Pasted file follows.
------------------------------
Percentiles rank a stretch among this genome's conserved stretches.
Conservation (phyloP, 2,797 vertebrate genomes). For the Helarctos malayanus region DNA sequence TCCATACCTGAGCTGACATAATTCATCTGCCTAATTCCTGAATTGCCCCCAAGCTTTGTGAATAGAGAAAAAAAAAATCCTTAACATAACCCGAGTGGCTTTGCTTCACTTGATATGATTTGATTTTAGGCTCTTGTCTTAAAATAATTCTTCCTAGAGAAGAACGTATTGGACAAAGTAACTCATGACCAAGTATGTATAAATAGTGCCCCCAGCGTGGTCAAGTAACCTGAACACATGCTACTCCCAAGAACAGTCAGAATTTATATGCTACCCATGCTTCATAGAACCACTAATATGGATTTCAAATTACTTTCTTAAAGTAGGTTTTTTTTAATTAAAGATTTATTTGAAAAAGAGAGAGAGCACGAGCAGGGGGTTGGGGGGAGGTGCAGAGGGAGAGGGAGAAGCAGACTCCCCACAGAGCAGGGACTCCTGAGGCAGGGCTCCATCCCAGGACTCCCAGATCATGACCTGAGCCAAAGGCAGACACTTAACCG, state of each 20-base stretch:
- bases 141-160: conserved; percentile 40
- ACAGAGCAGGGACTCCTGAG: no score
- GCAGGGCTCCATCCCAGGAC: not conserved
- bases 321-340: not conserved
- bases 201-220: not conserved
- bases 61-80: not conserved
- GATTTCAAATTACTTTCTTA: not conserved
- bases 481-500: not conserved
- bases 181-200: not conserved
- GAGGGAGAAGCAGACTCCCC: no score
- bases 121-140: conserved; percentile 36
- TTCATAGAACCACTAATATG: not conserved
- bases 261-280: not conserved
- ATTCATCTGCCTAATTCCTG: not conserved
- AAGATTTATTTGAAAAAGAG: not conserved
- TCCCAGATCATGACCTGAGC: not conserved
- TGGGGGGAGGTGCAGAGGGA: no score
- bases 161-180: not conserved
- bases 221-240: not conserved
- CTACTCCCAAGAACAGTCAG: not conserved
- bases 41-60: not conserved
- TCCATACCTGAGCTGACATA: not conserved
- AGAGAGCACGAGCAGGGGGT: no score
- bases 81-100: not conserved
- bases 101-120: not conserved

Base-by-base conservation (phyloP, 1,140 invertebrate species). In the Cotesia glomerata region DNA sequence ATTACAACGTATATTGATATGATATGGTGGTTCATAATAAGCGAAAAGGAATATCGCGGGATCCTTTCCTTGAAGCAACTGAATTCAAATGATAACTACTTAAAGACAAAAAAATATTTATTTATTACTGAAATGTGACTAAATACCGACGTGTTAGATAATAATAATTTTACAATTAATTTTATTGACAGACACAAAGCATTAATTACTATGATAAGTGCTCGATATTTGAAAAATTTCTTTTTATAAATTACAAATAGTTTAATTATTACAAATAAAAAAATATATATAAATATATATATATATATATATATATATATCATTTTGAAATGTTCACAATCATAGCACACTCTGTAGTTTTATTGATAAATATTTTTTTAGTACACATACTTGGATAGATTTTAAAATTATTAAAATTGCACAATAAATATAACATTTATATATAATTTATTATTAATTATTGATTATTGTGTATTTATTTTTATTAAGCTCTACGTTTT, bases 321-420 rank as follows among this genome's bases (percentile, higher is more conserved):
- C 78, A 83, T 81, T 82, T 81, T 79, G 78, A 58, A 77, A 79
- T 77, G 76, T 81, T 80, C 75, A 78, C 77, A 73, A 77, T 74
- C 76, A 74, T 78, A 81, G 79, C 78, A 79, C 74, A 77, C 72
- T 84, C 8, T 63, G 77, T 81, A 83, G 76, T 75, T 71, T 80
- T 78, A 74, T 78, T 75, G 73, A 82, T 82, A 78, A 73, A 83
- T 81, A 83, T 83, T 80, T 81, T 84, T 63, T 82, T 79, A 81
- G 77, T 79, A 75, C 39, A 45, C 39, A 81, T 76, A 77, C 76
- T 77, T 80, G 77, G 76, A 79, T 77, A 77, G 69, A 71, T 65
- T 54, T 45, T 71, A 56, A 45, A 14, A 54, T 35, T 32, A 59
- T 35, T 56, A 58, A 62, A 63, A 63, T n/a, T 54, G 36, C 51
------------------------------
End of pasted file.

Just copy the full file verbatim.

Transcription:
Percentiles rank a stretch among this genome's conserved stretches.
Conservation (phyloP, 2,797 vertebrate genomes). For the Helarctos malayanus region DNA sequence TCCATACCTGAGCTGACATAATTCATCTGCCTAATTCCTGAATTGCCCCCAAGCTTTGTGAATAGAGAAAAAAAAAATCCTTAACATAACCCGAGTGGCTTTGCTTCACTTGATATGATTTGATTTTAGGCTCTTGTCTTAAAATAATTCTTCCTAGAGAAGAACGTATTGGACAAAGTAACTCATGACCAAGTATGTATAAATAGTGCCCCCAGCGTGGTCAAGTAACCTGAACACATGCTACTCCCAAGAACAGTCAGAATTTATATGCTACCCATGCTTCATAGAACCACTAATATGGATTTCAAATTACTTTCTTAAAGTAGGTTTTTTTTAATTAAAGATTTATTTGAAAAAGAGAGAGAGCACGAGCAGGGGGTTGGGGGGAGGTGCAGAGGGAGAGGGAGAAGCAGACTCCCCACAGAGCAGGGACTCCTGAGGCAGGGCTCCATCCCAGGACTCCCAGATCATGACCTGAGCCAAAGGCAGACACTTAACCG, state of each 20-base stretch:
- bases 141-160: conserved; percentile 40
- ACAGAGCAGGGACTCCTGAG: no score
- GCAGGGCTCCATCCCAGGAC: not conserved
- bases 321-340: not conserved
- bases 201-220: not conserved
- bases 61-80: not conserved
- GATTTCAAATTACTTTCTTA: not conserved
- bases 481-500: not conserved
- bases 181-200: not conserved
- GAGGGAGAAGCAGACTCCCC: no score
- bases 121-140: conserved; percentile 36
- TTCATAGAACCACTAATATG: not conserved
- bases 261-280: not conserved
- ATTCATCTGCCTAATTCCTG: not conserved
- AAGATTTATTTGAAAAAGAG: not conserved
- TCCCAGATCATGACCTGAGC: not conserved
- TGGGGGGAGGTGCAGAGGGA: no score
- bases 161-180: not conserved
- bases 221-240: not conserved
- CTACTCCCAAGAACAGTCAG: not conserved
- bases 41-60: not conserved
- TCCATACCTGAGCTGACATA: not conserved
- AGAGAGCACGAGCAGGGGGT: no score
- bases 81-100: not conserved
- bases 101-120: not conserved

Base-by-base conservation (phyloP, 1,140 invertebrate species). In the Cotesia glomerata region DNA sequence ATTACAACGTATATTGATATGATATGGTGGTTCATAATAAGCGAAAAGGAATATCGCGGGATCCTTTCCTTGAAGCAACTGAATTCAAATGATAACTACTTAAAGACAAAAAAATATTTATTTATTACTGAAATGTGACTAAATACCGACGTGTTAGATAATAATAATTTTACAATTAATTTTATTGACAGACACAAAGCATTAATTACTATGATAAGTGCTCGATATTTGAAAAATTTCTTTTTATAAATTACAAATAGTTTAATTATTACAAATAAAAAAATATATATAAATATATATATATATATATATATATATATCATTTTGAAATGTTCACAATCATAGCACACTCTGTAGTTTTATTGATAAATATTTTTTTAGTACACATACTTGGATAGATTTTAAAATTATTAAAATTGCACAATAAATATAACATTTATATATAATTTATTATTAATTATTGATTATTGTGTATTTATTTTTATTAAGCTCTACGTTTT, bases 321-420 rank as follows among this genome's bases (percentile, higher is more conserved):
- C 78, A 83, T 81, T 82, T 81, T 79, G 78, A 58, A 77, A 79
- T 77, G 76, T 81, T 80, C 75, A 78, C 77, A 73, A 77, T 74
- C 76, A 74, T 78, A 81, G 79, C 78, A 79, C 74, A 77, C 72
- T 84, C 8, T 63, G 77, T 81, A 83, G 76, T 75, T 71, T 80
- T 78, A 74, T 78, T 75, G 73, A 82, T 82, A 78, A 73, A 83
- T 81, A 83, T 83, T 80, T 81, T 84, T 63, T 82, T 79, A 81
- G 77, T 79, A 75, C 39, A 45, C 39, A 81, T 76, A 77, C 76
- T 77, T 80, G 77, G 76, A 79, T 77, A 77, G 69, A 71, T 65
- T 54, T 45, T 71, A 56, A 45, A 14, A 54, T 35, T 32, A 59
- T 35, T 56, A 58, A 62, A 63, A 63, T n/a, T 54, G 36, C 51